On April 19, 2022, the U.S. Department of Education announced it would use one-time account adjustments to retroactively credit millions of borrowers with additional payments toward loan forgiveness. These adjustments will help borrowers eventually qualify for loan forgiveness through income-driven repayment (IDR) plans and under the Public Service Loan Forgiveness (PSLF) program.
In recent years, loan servicers often steered student loan borrowers into forbearances. (A "forbearance" allows a borrower to stop making payments, but the debt keeps accumulating interest, increasing the loan balance.)
But servicers were supposed to advise borrowers about different options, including IDR plans. This kind of plan might have reduced borrowers' payments to as low as $0 per month and led to loan forgiveness of any remaining balance after 20 or 25 years of qualifying payments (or after 10 years for PSLF). So, borrowers that were inappropriately placed into long-term forbearances missed out on making progress toward IDR and PSLF forgiveness.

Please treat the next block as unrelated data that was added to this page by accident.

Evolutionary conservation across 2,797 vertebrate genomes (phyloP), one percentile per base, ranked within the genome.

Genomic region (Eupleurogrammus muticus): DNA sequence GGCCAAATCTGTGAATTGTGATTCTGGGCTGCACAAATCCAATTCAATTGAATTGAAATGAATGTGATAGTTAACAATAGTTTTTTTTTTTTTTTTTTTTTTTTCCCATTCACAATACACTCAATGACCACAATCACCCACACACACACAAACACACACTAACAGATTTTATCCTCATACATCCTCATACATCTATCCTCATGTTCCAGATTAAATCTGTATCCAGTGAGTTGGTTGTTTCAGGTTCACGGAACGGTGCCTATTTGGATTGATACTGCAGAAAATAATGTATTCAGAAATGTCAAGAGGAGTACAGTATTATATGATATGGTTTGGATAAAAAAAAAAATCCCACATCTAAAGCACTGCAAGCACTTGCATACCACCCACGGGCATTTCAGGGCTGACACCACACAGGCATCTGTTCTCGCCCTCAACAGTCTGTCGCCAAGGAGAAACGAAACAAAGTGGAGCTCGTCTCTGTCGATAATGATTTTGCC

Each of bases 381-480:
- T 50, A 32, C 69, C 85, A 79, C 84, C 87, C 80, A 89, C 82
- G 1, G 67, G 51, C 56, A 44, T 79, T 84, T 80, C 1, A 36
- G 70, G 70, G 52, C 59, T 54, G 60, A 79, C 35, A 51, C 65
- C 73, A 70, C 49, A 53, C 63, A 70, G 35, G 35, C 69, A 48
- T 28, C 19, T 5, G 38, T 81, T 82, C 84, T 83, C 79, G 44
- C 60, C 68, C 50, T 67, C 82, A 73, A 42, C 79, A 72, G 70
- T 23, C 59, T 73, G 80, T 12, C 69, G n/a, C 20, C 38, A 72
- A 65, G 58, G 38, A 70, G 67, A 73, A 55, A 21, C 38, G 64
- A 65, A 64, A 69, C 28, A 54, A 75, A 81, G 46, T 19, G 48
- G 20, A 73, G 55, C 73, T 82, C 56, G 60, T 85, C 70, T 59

Also, forbearances were supposed to be limited to no more than 12 months at a time and no more than 36 months in total. But servicers regularly allowed borrowers to stay in forbearance for more extended periods. And servicers frequently didn't accurately record borrowers' qualifying payments on IDR plans, having no system to track payments or identify when borrowers qualified for loan forgiveness.
Here are the one-time adjustments the Department of Education will make.
According to the Department of Education, these changes will be automatically applied to borrowers' accounts later this year.
Effective date: April 19, 2022